Flooring Guide: Parquet Flooring

Floor Construction Types                     Floor Installation Method                     Floor Finishes                     Floor Edge Styles

Parquet flooring is a series of wood flooring pieces that create a geometric design. For centuries wood parquet floors were desirable products available only to the rich. By the end of the 19th century, with the development of the steel nail, tongue and groove wood flooring was introduced. Although the flooring was inefficient (only the top 1/8” (3mm) of the ¾” (18mm) thickness is sandable/usable) it was a big progress at that time. At the end of the 1930’s, with the development of concrete floors and flooring adhesives, mosaic straight edge (no tongue and groove) 5/16”(8mm) thick construction was introduced. This much thinner product had the same sandable/usable thickness as ¾”(18mm) T&G flooring.

Example of parquet floor Different parquet flooring example

The mosaic parquet flooring industry flourished worldwide, but for some reasons during 1980’s-1990’s virtually disappeared. All mass produced wood flooring materials are now only T&G. The majority of the floors are ¾”(18mm) thick. Newly introduced 5/16”(8mm) thick solid T&G strip flooring claimed to be environmentally friendly. This product is not environmentally friendly. This clam is false. It is a completely disposable product; there is no way to sand it. Recently introduced laminate flooring is T&G too.

The idea of making high quality parquet flooring to be produced in volume, affordably and environmentally friendly was originated in 1970 by Anatoli Efros, the founder of Parquet By Dian. At that time he was the head of the department of Ukrainian Woodworking Ministry, producing wooden components for construction.

The parquet flooring division consisted of 17 factories producing over 60 million square feet of various parquet construction. The high quality flooring that they produced was 3-ply, 40mm thick (1.5”), with a ½”(13mm) thick top hardwood layer. This construction was bulky, extremely unstable and expensive. The parquet had to be nailed down to a wooden sub floor. Mr. Efros decided to eliminate the wasteful two bottom plies and develop a system to glue the parquet directly to the sub-floor. The biggest challenge was to create a technology of parquet installation, finishing and maintenance, which would produce a finished floor that would last for over 100 years.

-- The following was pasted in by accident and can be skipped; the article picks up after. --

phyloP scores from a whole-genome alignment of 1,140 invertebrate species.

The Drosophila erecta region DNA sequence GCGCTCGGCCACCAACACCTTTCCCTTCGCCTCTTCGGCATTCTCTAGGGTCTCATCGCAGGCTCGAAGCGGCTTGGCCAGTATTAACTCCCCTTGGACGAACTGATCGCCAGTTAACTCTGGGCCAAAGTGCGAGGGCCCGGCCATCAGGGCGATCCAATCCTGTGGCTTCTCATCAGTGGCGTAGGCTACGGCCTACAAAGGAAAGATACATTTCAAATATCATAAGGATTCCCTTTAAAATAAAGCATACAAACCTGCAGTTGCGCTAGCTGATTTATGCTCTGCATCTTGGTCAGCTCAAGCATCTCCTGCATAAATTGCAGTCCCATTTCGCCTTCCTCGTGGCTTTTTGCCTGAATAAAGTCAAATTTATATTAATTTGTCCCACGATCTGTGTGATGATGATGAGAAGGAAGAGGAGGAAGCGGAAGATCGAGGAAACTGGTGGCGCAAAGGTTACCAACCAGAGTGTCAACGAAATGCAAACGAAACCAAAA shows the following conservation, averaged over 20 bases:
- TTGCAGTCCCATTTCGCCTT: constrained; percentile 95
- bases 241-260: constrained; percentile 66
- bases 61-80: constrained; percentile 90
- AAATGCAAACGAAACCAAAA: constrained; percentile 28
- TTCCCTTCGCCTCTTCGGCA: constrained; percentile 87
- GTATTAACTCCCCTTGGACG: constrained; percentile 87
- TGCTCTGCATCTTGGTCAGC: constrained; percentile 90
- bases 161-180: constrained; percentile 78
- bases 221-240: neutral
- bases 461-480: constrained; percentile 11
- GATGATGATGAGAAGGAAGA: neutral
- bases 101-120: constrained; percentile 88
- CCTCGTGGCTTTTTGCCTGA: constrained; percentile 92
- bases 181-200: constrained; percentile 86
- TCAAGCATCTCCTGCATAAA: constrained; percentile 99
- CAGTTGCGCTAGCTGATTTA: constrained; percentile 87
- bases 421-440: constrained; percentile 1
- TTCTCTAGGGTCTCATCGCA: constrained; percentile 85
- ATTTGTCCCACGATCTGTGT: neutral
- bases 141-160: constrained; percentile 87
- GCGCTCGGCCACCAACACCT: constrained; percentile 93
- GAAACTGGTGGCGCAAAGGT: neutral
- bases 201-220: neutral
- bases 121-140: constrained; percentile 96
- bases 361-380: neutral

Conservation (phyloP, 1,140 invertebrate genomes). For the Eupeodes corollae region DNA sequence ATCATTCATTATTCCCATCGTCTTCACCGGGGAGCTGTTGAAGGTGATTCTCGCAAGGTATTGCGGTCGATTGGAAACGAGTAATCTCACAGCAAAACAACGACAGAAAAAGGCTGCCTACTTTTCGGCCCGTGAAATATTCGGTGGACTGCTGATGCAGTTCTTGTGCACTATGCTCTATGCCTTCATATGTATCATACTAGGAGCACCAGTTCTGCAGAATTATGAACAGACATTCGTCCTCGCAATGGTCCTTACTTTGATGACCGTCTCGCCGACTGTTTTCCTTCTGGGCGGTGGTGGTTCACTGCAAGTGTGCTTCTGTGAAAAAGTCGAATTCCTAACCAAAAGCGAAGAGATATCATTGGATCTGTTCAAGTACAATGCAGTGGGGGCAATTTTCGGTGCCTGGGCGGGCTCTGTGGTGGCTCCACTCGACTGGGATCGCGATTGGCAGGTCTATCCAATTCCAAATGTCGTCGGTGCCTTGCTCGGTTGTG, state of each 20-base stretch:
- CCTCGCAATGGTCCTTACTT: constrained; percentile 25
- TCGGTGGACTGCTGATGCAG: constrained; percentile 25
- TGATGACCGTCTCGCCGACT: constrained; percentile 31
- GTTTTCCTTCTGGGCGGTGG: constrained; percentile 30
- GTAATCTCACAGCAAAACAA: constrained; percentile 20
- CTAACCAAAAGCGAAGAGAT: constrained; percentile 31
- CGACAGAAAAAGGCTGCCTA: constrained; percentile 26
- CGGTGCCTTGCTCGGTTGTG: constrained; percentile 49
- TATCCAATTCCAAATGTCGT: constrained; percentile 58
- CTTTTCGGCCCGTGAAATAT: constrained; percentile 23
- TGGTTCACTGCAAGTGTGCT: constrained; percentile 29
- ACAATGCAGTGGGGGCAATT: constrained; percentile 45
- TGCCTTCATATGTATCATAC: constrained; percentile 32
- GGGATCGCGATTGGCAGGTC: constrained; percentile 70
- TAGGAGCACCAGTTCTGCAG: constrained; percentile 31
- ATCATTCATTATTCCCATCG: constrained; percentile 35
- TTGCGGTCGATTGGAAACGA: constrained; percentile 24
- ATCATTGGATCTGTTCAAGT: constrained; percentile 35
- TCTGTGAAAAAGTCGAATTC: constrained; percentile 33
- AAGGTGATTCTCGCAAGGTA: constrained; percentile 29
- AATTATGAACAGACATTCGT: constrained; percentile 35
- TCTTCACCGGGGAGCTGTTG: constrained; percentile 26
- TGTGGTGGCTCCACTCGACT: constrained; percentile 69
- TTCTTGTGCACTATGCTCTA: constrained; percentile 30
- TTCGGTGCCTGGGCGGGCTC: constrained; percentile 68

In 1975 Mr. Efros immigrated to the USA. He found that unlike the U.S.S.R., where the parquet industry offers a full package, consisting of the manufacturing of products, its installation, finishing and maintenance, the USA parquet manufacturers only manufacture the flooring. They do not control the installation, finishing, or maintenance. After 25 years of research and development, he successfully completed his project of manufacturing a practically indestructible parquet construction (including water damage), that when used with special adhesives and finishes eliminate the need to replace a floor for over 100 years.

Parquet Flooring Care

Hardwood floors add charm and beauty to almost any room, but like any other flooring, they need regular care to maintain their quality appearance. A lustrous polished wooden floor won't stay that way for long unless it is looked after. Maintaining that luster is going to be less troublesome than the ongoing cleaning and maintenance of carpet and in the long term, easier and less expensive than for most vinyl or other floor coverings, which will eventually need to be replaced.

Parquet Floor Daily Maintenance

For all types of floors, regular sweeping and mopping is best. Use brooms and brushes made with fine bristle and exploded heads. Keep in mind that water and wood don't mix, so keep the moisture on the floor to minimum. One thing you shouldn't do is damp-mop waxed floors as excessive surface water can cause the finish to flatten, and may eventually penetrate and damage the wood.

Dirt and grit are a timber floor's worst enemy! It doesn't just hide the gleam of polished floorboards; its abrasiveness actually harms floorboards too. Place doormats or rugs on the inside and outside of doorways. This will help trap dirt, grit and other abrasive materials, preventing damage to the floor through scratching, grit becoming embedded and reduce dust.

High heel shoes, especially worn ones, will dent any hard floor surface, even concrete. Perhaps you could encourage visitors to take off high heels on arrival.
With furniture legs, it is not so much weight but movement that damages floorboards. Fit protective pads to the legs of tables and chairs so that they can be moved easily without the risk of scuffing the floor.

Wipe up any spills as soon as they occur using a damp cloth. Taking quick action can prevent any staining of the finish or the actual wood.

Strong light, particularly direct sunlight can cause a chemical reaction in wood causing it to change colour (aging or weathering). Move rugs occasionally and use curtains or blinds to protect the floor from direct sunlight.

Following are tips which will help to preserve the beauty of your floor:

  • Regularly sweep and vacuum the floor to prevent any loose dirt or grit from scratching the surface and use damp clean cloth with mild detergent if necessary
  • Don't clean floor with abrasive pads, polish, powerful soaps or cleaners
  • Place doormats inside and outside at every entrance
  • Use felt pads under chairs and table legs to prevent any scratching
  • Avoid furniture with wheels as they may dent the timber
  • Always protect your floor when moving heavy objects. Use an old rug (wrong side up) and slide the object along the floor on the rug
  • Place a rug in areas where spillages may occur i.e. in front of the dishwasher and sink.